And now some happy news about an act of good Christian charity by a young man from Anaheim Hills. From the Orange County Register (my apologies to OCR for lifting nearly the entire article):

Teenager thinks outside the batter’s box

O.C. student collects, cleans and donates baseball equipment to deliver to Nicaraguan children.

John-Paul Velasquez slides through photos on his iPad from his afternoons playing baseball with other children during his November trip to his mother’s homeland, Nicaragua.

Their field was a dirt lot, their makeshift bases marked by rocks or discarded cardboard. This was their diamond in the rough.

John-Paul, 14, an incoming freshman at Orange Lutheran, had brought his newest teammates new and used baseball equipment he had collected in Orange County.

He and his friends from Calvary Christian school, his Santa Ana Little League and Pony League teams and travel ball had little use for the gloves, bats, batting helmets and cleats they had outgrown.

But in poverty-stricken villages of Nicaragua, these donated goods had second, more valuable life. They saved baseball for children who had been making due with whatever equipment their cab driver/volunteer coach brought to games in a small satchel.

The children had been using a metal bat with no grip, one batting helmet with no padding and a few dirty, well-worn baseballs. Some players used their caps to catch fly balls while infielders waited their turn to sink their hands into beat-up gloves with torn leather, broken stitching, patched webbing and padding poking out of the sides.

“I couldn’t believe what I saw because it’s so different than what we have plenty of at home,” remembered John-Paul. “When they got the equipment, they were so happy. They love playing baseball just as much as I do.”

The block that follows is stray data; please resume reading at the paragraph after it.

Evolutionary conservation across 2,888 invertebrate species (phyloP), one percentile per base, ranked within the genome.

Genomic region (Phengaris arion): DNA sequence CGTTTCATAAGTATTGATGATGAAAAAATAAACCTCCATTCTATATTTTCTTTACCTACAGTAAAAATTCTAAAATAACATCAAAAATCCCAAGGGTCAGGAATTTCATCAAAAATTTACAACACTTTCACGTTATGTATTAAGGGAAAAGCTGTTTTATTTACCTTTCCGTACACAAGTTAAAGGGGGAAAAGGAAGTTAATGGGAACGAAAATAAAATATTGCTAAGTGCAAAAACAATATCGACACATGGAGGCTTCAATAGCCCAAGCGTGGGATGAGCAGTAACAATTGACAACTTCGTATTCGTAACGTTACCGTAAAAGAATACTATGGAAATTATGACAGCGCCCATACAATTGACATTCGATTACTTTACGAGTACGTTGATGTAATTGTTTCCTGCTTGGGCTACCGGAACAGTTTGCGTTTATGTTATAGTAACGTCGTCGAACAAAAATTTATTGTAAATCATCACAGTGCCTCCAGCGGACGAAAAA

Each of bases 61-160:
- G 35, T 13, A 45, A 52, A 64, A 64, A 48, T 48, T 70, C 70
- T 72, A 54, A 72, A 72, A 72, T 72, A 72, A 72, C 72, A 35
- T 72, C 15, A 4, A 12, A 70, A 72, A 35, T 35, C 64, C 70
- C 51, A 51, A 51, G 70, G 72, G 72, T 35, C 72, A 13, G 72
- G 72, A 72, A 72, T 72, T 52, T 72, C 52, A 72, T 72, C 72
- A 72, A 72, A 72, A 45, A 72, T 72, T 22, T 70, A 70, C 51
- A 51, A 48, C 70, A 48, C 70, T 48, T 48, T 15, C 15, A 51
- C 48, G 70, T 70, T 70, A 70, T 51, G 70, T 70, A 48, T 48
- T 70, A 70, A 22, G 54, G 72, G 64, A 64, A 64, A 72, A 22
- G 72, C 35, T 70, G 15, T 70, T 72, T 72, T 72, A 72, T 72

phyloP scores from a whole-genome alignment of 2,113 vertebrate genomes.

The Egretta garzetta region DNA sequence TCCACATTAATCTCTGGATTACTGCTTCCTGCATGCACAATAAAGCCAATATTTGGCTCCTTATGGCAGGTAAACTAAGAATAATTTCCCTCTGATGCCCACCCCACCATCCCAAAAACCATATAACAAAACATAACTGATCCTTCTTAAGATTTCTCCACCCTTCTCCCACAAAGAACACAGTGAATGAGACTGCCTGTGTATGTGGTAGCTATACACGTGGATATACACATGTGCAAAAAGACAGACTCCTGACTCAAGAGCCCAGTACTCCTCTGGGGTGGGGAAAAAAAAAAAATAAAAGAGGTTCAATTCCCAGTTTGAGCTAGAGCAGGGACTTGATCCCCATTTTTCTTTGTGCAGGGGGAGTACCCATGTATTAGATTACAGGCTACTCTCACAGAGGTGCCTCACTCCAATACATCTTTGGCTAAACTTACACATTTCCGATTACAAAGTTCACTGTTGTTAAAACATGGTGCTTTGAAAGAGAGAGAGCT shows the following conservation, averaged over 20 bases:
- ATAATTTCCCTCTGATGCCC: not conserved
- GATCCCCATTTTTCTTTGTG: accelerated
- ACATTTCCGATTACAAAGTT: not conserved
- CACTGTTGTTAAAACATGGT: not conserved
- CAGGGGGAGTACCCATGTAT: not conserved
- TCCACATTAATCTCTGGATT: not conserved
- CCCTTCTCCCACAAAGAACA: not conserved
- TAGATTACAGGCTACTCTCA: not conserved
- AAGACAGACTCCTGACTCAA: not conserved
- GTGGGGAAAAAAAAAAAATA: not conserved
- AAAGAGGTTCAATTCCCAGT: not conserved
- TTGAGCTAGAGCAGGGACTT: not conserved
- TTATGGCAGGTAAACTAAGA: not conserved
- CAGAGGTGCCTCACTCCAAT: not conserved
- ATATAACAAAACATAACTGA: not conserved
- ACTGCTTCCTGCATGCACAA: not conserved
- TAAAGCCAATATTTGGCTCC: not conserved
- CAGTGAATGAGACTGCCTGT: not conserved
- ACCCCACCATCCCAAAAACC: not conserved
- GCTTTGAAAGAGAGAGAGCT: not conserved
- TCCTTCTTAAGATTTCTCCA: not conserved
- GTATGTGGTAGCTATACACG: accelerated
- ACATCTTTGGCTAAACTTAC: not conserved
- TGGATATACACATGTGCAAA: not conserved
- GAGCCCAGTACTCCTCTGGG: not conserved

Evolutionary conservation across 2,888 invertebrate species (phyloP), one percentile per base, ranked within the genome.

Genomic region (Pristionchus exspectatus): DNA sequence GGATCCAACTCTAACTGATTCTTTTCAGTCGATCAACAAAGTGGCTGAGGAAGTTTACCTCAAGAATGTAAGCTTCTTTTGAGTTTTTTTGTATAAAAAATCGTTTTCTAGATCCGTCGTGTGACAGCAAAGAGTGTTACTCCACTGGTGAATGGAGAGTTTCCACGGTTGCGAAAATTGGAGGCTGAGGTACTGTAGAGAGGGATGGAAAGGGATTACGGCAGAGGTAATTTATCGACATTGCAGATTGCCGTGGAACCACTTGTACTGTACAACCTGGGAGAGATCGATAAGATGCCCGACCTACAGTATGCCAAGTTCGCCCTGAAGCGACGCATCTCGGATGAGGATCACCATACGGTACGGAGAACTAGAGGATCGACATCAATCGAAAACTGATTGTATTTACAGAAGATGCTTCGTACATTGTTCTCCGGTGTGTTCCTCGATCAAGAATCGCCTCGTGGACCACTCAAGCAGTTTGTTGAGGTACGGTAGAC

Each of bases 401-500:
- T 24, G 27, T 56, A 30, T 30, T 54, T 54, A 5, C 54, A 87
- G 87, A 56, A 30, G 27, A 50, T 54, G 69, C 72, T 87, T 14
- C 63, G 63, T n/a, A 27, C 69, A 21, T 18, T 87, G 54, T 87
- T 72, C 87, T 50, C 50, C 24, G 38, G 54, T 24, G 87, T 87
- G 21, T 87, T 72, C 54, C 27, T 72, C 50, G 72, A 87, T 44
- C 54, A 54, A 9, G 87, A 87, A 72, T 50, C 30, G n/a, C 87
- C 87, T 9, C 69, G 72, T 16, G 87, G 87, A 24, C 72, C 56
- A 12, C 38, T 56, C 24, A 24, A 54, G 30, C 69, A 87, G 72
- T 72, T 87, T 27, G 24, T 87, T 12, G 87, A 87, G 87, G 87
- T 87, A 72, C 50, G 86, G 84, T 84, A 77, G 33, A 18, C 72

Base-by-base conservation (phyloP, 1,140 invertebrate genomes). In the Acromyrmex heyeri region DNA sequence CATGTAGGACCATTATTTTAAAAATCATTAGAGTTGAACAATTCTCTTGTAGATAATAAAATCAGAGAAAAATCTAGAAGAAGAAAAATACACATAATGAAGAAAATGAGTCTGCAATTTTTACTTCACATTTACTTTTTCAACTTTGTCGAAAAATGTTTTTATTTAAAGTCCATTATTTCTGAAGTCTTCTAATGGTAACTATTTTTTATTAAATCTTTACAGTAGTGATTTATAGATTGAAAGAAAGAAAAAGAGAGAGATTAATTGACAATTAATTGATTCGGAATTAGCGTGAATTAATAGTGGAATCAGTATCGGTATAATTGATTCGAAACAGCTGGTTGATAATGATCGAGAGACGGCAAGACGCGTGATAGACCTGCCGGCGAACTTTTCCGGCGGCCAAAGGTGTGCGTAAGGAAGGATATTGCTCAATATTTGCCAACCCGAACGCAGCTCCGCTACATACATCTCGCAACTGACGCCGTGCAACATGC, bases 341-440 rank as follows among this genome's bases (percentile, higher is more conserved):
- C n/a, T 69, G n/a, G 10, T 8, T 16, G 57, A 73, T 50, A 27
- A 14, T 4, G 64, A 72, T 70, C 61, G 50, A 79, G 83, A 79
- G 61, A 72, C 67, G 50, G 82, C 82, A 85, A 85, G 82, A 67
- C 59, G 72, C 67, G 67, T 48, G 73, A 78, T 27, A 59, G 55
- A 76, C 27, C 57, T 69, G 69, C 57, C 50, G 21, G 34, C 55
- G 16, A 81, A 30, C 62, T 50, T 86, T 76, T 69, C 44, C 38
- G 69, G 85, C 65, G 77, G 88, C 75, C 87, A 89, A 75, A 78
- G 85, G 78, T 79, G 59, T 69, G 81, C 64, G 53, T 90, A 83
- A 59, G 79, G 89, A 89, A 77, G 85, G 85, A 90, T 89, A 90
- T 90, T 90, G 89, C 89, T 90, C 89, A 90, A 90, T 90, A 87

John-Paul and his sister, Alexa, 11, saw how a first baseman played defense in his new batting helmet – “because he didn’t want to take it off,” Alexa recalled. They saw how the catcher, suited up for the first time in a chest protector, mask and shin guards, happily forfeited his at-bats to stay in his gear.

This November trip was the first for John-Paul’s Nicaragua Baseball Project, his personal mission to bring the game to the children to need equipment to play it.

The Orange County baseball community has already shown its support. John-Paul’s Santa Ana Pony League and his former school, Calvary Christian, collected equipment donations.

Calvary Christian parents Teresa and Garret Anderson, the former Angels All-Star slugger, pitched in nearly $2,000 of new youth equipment for the trip. Angels chairman Dennis Kuhl met John-Paul this season and pledged future support of the Angels Baseball Foundation.

Upon learning about the project, Calvary Christian parent Jeff McKee, whose family owns Fullerton-based Trinity Bat Co., made nine bats and took to Twitter to solicit equipment contributions and become a donation site.

“I never thought it would get this big,” said John-Paul, whose family is planning its next trip to Nicaragua and delivery for April. “It was an idea that God put in my heart after I saw how much the kids in Nicaragua didn’t have.”